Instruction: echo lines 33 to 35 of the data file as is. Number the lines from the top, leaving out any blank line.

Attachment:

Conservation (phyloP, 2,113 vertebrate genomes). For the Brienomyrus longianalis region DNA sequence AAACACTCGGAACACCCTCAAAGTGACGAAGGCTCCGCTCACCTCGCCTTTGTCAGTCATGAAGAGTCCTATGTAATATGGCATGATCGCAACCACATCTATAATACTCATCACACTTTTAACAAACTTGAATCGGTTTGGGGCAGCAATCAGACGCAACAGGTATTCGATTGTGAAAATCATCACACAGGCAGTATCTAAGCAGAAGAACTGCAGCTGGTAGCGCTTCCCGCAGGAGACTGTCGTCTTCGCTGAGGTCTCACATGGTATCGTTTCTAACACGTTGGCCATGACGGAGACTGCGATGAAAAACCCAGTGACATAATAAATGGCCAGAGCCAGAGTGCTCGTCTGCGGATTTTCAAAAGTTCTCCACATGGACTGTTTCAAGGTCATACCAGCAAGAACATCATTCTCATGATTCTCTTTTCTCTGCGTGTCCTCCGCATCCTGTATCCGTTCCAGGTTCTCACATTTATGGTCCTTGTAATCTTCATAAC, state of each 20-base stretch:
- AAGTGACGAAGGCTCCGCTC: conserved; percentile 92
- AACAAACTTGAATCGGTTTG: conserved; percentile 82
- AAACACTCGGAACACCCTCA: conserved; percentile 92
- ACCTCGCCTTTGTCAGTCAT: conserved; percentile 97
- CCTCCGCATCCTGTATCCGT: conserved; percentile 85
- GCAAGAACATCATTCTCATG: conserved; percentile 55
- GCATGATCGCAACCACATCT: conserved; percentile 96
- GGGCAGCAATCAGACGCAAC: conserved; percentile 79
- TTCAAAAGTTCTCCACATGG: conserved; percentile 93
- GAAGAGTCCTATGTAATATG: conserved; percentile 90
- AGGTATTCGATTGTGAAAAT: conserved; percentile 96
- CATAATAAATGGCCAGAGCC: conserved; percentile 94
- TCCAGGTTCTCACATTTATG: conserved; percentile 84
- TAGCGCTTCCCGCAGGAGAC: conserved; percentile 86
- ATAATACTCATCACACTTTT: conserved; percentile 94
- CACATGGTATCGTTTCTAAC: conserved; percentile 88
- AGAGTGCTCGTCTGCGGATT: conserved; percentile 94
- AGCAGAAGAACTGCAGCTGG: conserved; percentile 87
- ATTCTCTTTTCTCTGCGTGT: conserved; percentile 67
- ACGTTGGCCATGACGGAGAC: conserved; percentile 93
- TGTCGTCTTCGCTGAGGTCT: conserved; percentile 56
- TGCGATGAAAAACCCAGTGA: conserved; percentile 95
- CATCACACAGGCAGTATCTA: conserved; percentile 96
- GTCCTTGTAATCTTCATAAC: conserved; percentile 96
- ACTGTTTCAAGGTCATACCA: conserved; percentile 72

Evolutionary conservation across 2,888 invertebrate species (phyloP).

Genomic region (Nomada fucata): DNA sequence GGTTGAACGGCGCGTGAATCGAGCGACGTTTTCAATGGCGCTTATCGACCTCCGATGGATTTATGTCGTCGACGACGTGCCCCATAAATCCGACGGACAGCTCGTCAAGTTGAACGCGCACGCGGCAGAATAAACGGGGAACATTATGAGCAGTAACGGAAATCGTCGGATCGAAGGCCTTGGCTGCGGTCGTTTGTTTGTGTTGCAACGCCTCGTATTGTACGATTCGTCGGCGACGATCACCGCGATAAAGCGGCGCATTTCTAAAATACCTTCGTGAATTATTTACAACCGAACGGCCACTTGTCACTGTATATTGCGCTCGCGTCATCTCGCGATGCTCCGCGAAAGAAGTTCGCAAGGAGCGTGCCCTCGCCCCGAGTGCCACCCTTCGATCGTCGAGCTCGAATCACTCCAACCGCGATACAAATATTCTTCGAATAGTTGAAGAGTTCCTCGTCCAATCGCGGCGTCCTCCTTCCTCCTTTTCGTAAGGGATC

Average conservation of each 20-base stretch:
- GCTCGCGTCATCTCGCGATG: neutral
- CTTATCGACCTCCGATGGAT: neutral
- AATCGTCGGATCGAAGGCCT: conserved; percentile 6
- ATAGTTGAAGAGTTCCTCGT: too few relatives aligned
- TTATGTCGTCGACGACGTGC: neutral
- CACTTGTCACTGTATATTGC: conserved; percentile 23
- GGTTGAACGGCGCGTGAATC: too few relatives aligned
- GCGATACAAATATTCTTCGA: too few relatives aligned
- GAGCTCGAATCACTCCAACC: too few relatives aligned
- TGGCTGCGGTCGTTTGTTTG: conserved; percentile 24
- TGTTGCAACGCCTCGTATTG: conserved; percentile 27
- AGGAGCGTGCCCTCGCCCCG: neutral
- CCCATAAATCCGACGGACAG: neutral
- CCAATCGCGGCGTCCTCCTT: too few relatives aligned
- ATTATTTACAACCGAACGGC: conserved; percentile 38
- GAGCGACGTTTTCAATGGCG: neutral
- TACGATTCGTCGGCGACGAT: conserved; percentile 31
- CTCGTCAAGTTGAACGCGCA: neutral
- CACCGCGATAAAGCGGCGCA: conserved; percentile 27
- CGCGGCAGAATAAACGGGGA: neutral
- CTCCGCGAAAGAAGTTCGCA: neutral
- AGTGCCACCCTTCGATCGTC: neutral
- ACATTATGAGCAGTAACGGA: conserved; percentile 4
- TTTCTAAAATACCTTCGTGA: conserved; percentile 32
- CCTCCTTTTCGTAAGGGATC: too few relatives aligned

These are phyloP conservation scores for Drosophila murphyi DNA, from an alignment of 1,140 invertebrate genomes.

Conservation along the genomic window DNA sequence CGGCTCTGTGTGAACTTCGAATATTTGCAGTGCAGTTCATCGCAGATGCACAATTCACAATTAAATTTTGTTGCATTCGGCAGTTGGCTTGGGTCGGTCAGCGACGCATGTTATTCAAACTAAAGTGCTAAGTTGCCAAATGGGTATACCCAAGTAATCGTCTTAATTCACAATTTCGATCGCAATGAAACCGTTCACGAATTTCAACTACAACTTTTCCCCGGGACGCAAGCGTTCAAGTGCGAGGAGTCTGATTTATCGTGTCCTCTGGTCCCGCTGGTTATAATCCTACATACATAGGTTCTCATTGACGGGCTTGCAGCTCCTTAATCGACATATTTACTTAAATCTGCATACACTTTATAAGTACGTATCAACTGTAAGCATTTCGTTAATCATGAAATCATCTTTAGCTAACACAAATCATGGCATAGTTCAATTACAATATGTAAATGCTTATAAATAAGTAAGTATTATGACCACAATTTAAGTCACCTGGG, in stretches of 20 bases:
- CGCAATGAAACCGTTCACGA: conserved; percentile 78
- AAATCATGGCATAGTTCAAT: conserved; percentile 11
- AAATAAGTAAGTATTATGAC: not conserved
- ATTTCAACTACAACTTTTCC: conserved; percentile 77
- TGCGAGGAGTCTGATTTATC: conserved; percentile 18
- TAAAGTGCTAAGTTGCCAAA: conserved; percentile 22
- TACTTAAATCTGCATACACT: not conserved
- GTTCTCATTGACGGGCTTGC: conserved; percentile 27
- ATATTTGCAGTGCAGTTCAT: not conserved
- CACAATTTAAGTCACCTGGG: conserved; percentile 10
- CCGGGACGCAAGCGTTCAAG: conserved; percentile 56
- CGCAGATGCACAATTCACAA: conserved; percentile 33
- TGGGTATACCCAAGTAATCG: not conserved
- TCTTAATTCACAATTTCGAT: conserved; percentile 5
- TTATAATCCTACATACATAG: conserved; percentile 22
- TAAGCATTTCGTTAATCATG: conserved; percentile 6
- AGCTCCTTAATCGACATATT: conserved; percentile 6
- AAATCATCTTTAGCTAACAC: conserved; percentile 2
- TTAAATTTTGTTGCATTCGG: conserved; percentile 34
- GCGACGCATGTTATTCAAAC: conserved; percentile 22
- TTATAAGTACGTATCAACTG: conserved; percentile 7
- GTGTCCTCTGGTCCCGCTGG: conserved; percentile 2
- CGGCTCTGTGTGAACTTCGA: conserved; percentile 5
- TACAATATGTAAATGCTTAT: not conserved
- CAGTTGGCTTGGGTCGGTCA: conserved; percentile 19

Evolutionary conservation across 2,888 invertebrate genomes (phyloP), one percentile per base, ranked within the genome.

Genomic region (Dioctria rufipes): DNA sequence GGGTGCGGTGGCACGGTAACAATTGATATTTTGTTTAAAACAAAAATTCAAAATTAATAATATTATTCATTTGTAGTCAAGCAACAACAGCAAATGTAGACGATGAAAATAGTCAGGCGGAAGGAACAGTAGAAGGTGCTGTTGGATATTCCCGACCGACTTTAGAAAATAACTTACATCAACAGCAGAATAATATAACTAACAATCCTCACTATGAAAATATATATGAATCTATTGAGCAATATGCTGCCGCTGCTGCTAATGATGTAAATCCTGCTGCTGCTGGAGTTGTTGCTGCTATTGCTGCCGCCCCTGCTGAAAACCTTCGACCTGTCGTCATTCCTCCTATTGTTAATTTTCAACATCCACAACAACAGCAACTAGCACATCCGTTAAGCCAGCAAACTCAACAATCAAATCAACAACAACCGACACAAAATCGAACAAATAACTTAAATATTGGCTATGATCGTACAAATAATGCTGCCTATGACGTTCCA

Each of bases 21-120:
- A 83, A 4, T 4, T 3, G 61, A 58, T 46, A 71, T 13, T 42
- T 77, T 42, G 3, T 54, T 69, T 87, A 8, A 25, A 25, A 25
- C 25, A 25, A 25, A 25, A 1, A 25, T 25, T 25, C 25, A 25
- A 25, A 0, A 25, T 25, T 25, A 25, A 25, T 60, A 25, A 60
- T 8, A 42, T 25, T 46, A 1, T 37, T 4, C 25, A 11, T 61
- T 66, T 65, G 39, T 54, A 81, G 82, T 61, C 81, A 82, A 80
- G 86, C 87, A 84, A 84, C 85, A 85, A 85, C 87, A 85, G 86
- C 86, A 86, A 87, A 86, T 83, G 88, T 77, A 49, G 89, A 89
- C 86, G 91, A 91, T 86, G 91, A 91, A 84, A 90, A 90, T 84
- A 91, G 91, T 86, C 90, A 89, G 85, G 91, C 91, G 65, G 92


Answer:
- ATAGTTGAAGAGTTCCTCGT: too few relatives aligned
- TTATGTCGTCGACGACGTGC: neutral
- CACTTGTCACTGTATATTGC: conserved; percentile 23